Income disequilibrium – The top 74 Americans earned an average of $518 million in the economic troubling year of 2009. Top 1 percent earned 14 percent of all earnings in 2009 versus 11 percent in 1989.
The disappearing middle class in the United States is a troubling consequence of the culmination of economic and political policies of many decades. There is a sense, and probably why so much frustration is out in the country, that the once comfortable life of being middle class is slowly slipping through our hands. The American public senses something is amiss with the economic system and clearly is not happy. When we look at income data from the Social Security Administration records, we realize that even in years that Americans have suffered greatly, the wealthiest in our country actually became a lot richer. The jump is incredible and begs the question that in a year where millions lost their jobs and witnessed collapsing home values how was it possible for a few to make hundreds of millions of dollars and sometimes billions of dollars? Let us first examine the income data for this elite group.
Shipping the housing market overseas. Long-term housing prospects hinge on an economic recovery for working Americans first – No housing bottom until middle class recovers a foothold in the U.S.
The housing market can have no sustainable recovery without the employment market improving. It is incredible that over three years into this crisis that there has been little focus on coupling employment with housing. Banks argue that many are simply not paying their mortgage yet they want the Federal government to ease lending restrictions. Who are they going to lend to? Over 95 percent of all mortgages now being originated are government backed. It is disturbing that all bank bailouts including the Fed forcing the interest rate lower merely focus on one aspect of the financial equation. The reality is, without a burgeoning middle class housing will never recover. Even the rising default rates in government backed loans, many “plain vanilla” loans are defaulting in record numbers because people are not able to service their debt.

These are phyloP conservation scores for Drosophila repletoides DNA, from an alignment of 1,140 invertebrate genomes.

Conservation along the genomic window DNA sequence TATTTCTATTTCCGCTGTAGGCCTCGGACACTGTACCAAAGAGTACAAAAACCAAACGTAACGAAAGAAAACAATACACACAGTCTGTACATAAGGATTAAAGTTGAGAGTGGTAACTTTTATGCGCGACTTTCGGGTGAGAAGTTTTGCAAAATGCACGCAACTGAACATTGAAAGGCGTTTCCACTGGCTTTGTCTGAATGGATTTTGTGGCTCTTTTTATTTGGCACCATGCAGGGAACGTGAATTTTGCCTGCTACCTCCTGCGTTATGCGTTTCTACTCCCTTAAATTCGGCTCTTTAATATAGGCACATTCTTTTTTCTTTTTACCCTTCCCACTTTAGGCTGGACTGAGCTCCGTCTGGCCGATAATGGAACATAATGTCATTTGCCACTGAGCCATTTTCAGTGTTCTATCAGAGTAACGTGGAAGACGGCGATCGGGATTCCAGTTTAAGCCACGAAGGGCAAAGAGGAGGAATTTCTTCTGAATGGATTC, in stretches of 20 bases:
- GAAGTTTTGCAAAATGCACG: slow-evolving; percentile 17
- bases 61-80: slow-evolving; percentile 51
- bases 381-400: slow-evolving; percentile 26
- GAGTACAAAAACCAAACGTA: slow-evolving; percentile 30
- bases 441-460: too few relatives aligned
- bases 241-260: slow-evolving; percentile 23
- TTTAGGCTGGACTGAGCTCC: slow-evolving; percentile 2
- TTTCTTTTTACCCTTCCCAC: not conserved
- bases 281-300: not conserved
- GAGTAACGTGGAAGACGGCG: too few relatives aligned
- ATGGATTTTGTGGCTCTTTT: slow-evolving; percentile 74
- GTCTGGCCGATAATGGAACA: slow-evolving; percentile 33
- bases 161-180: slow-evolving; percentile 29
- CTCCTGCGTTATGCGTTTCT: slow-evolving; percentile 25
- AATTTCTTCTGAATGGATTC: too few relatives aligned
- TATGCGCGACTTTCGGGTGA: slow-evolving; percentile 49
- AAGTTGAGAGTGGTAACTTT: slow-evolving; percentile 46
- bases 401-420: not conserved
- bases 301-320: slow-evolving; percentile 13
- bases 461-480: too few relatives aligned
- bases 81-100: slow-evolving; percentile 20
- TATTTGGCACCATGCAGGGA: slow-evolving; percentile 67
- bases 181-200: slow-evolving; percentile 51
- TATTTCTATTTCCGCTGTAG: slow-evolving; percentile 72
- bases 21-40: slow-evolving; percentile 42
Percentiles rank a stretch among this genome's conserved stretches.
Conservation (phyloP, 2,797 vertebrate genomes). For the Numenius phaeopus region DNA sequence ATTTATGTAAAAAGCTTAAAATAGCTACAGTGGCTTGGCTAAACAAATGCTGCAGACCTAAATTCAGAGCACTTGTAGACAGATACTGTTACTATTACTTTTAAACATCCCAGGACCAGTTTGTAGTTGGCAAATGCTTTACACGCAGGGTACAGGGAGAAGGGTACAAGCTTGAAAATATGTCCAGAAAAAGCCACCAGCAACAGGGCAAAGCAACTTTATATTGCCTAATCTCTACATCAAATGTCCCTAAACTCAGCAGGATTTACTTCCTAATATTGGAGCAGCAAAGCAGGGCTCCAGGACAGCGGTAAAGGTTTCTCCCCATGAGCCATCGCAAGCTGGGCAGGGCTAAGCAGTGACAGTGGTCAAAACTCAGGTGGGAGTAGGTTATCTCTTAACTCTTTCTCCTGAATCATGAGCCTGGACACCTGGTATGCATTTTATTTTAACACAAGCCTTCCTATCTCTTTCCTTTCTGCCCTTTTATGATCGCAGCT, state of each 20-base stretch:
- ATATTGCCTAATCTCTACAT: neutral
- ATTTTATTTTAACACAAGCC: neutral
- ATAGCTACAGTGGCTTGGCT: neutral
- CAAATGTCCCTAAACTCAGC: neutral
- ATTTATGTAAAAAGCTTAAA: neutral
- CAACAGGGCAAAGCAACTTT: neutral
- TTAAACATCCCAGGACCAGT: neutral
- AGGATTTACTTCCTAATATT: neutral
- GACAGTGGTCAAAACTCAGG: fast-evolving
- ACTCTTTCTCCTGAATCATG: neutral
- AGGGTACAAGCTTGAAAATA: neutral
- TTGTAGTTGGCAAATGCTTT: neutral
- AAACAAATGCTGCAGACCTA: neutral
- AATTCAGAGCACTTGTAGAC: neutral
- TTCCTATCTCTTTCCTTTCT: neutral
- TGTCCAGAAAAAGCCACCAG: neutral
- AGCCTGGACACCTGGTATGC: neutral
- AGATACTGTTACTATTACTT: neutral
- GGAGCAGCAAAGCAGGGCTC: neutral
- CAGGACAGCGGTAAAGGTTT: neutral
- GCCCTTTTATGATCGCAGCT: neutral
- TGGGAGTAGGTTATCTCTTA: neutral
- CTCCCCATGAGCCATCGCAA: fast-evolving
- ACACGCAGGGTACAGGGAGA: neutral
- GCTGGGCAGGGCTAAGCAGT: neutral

Debt U – 4,800 colleges and universities in the U.S. and many are putting students into massive amounts of debt. The higher education bubble is getting to a point of bursting.
A few months ago a troubling milestone was passed. In the United States college loan debt outstanding has surpassed credit card debt. As of June 2010 $829 billion in student loan debt was outstanding compared to $826 billion in credit card debt. Higher education by looking at a handful of metrics is clearly in a bubble. The only question that remains is when will it burst? Bubbles tend to go on longer than many people expect (i.e., the housing bubble) but when they burst they carry long-term ramifications for the economy. Bubbles have unique sociological phases that they go through. For example, at the height of the housing bubble people started questioning whether home prices were really worth it. When people woke up from their sleepwalking and questioned ancient mantras like real estate never goes down, then the bubble implodes either by the sheer size of debt or by people shunning the market completely. In education, the mantra has always been “going to college is worth it no matter what the costs” but the costs are now so high that we do have to question whether college is worth it. Let us take a look at a few reasons why higher education is in a bubble and why it will certainly pop.
How the mortgage interest deduction subsidizes the spending of wealthy families at the expense of middle class families. Average California mortgage deduction for filers is over $18,000 versus $9,900 in Texas.